Unable to open .mt files

I have the latest version of shotcut, I’m not sure if it’s a laptop problem but shotcut was running fine until the edit I’m making(30mins of footage) begins to crash constantly when I try to open the project. I’ve gotten the “Low On Memory” notifications before but I know that my laptop is no where near low memory. Ever since then, attempting to open the project file never works as shotcut just stops responding and eventually crashes. How can I get shotcut to stop crashing so I can work on the project?
Laptop specs:

  • Processor: Intel(R) Pentium(R) Silver N5030 CPU @ 1.10GHz 1.10 GHz
  • Installed RAM 8.00 GB (7.82 GB usable)
  • System Type: 64-bit operating system, x64-based processor

8GB of RAM is the minimum requirement.

Can you open a smaller project and see if that works?

Yea I can open up a smaller project

It is amazing just how much memory and resources are required for digital video … or rather I should say, it is amazing that technology has developed to make it possible to access, stream, store, and edit digital video without crashing even the most capable computers. That technology can “hide” the enormous complexity and resource “expense” of video.

Consider a theoretical single frame that will go into an HD video: 1920 x 1080 pixels, each pixel encoded with 8 bits per color using RGB. That’s 3 bytes per pixel, times 1920, times 1080, for a total of 6,220,800 bytes. That’s one frame … what about 1 second of video at 30 fps? Multiply times 30, and now we are at 186,624,000 bytes. What about 1 minute of video? Multiply times 60, and now we are at 11,197,440,000 - more than 11GB. But wait - my 30-minute .mp4 video only takes up 2.3GB on disk; how is that possible? Welcome to the technology that compresses that data 3 different ways - by how it encodes each pixel (pixel format - not RGB but YUV, with different options for how many bits it actually stores of each); by how it encodes each frame (if your video is only 2.3GB, then it is using a “lossy” method that saves a ton of space at the expense of losing a little bit of detail - spatial compression); by how it encodes the stream of frames (time compression - generally only recording a full frame every so often, and recording just the “changes” between frames otherwise).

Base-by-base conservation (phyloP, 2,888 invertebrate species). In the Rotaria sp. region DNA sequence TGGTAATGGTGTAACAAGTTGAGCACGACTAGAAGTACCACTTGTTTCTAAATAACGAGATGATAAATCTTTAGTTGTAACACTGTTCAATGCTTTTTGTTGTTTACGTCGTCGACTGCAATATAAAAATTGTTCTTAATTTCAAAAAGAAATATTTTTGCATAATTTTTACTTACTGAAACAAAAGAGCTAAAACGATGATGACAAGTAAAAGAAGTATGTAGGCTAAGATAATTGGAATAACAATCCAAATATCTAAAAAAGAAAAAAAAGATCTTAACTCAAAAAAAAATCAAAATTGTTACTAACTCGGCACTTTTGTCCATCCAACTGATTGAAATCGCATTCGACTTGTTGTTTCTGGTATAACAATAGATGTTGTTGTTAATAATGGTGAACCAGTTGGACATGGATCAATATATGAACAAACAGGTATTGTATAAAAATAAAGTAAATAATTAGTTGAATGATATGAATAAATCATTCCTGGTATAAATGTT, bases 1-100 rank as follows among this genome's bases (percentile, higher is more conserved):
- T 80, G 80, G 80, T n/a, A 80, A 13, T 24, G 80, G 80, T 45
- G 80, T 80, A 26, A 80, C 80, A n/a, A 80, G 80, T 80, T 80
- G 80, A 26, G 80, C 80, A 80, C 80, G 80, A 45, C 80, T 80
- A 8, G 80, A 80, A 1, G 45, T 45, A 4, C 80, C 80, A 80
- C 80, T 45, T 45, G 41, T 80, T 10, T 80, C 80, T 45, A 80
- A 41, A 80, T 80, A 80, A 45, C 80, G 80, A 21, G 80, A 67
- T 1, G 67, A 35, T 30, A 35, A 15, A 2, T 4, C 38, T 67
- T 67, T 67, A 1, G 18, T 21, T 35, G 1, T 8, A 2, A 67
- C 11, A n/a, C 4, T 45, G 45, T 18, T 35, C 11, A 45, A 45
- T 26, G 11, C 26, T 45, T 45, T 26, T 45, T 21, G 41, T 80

Again, the absolutely amazing thing is that modern technology can compress this enormous amount of data in a reasonable time frame (which you see when you export the video), and can take the compressed data and reconstruct the enormous data stream on the fly. But never forget that an incredible amount of data and an incredible amount of work is going on behind the scenes.

All this to say, 8GB, or even the 16GB that I have on my laptop, sounds like an awful lot of memory, way more than will be needed to handle that 2.3GB .mp4 file … not so much. The amazing thing is that we can accomplish so much “just” with 8 or 16GB of RAM!


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